art-0914-4h28 In California, Ages 5 to 19 Can Participate There are opportunities for everyone!

Mentoring Children are connected to other youth and adults who have knowledge in areas that your child is interested in.

10 Leadership Involvement exposes youth to learn and practice leadership skills that become life skills. There is an annual week-long national leadership summit.

11 Projects and Goals Kids design their own projects and set goals for what they want to learn about. This empowerment process will teach life skills and foster ambition. The projects can be displayed at regional 4-H fairs, giving children a sense of pride and accomplishment.

12 Make Friends Through Shared Interests A great way to create lasting friendships is through activities that can be enjoyed together. There is always something to do or talk about.

13 Making a Difference 4-H youth feel like they are making a difference, in their clubs, their community and their country. 4-H activities open their minds to the larger universe. 4-H youth have opportunities to speak to their state legislators about local and global things that matter now and in the future.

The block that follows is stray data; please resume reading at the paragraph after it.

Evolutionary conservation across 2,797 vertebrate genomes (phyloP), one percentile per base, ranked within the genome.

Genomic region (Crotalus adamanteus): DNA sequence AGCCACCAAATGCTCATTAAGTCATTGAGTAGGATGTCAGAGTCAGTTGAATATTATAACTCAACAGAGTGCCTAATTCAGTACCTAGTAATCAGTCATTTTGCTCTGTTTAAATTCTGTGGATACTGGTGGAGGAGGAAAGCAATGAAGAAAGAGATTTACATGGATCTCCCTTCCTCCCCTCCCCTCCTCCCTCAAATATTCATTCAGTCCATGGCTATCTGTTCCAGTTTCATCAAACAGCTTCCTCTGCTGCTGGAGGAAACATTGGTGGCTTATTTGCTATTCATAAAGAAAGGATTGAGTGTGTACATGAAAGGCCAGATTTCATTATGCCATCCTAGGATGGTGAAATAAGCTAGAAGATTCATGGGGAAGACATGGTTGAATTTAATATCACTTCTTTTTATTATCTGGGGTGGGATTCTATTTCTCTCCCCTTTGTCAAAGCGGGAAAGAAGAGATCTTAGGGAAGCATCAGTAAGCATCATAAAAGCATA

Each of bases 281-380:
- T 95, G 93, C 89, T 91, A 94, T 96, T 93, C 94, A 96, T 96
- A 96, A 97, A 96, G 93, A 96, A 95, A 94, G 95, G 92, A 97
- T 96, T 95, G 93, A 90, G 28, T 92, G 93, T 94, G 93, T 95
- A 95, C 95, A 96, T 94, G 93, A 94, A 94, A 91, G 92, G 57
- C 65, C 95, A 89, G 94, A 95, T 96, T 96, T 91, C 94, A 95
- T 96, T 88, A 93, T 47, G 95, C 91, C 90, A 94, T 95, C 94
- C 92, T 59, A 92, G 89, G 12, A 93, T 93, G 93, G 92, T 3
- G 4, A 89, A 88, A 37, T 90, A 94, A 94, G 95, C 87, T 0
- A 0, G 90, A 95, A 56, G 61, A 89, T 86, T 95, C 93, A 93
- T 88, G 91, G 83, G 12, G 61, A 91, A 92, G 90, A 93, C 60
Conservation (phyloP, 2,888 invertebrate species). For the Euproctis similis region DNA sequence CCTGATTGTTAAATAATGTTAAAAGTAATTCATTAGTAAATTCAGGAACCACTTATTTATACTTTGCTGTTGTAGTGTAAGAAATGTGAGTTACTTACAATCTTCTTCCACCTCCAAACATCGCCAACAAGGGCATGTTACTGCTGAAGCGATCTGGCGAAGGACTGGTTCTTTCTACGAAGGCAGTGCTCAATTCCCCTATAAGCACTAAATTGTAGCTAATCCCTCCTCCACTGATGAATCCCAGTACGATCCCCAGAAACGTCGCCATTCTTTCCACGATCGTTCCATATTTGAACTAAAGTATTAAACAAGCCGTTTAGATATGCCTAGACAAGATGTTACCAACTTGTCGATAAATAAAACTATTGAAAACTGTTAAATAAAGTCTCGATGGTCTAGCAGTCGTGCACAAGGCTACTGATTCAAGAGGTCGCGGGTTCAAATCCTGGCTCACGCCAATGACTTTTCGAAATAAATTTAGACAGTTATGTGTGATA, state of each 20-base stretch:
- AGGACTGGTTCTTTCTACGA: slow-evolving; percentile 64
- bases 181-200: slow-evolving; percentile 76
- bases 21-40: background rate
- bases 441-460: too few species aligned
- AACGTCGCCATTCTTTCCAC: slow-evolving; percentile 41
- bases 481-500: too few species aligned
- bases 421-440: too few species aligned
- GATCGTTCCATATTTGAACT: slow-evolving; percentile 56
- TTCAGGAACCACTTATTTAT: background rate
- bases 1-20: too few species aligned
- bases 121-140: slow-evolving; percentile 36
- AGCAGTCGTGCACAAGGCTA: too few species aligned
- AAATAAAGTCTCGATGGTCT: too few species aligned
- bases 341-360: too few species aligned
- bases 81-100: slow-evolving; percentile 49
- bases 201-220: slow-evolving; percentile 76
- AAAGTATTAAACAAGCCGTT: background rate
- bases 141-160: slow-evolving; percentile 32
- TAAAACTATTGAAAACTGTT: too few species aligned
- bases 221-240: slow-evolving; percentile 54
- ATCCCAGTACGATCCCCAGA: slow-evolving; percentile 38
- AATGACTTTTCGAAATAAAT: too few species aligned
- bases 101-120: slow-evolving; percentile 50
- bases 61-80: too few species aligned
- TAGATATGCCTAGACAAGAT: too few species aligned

14 Technology Programs and Projects STEM (Science, Technology, Engineering and Math) is a major focus for 4-H to prepare youth for the future, through projects and programs.

15 No Need to Buy A Cow For those interested in learning about animals, they can be leased.

16 Attend National Conferences in Washington, D.C. and Other U.S. Cities The 4-H National Youth Conference Center is located in Chevy Chase, Maryland. Some of the annual events include the 4-H National Conference, a Citizenship Washington event, and summits on Geospatial Technologies, Agri-Science, Robotics and Healthy Living.

17 Adults Can Volunteer Training and support is provided and opportunities are matched with your level of time commitment. Adults can be involved with clubs, youth education, events, committees and leadership.

Butte County 4-H Program Representative Nick Bertagna says, “4-H is a long-established youth program known for successfully teaching life skills and leadership opportunities which follow youth for the rest of their lives. Ask any adults who were once 4-H members!”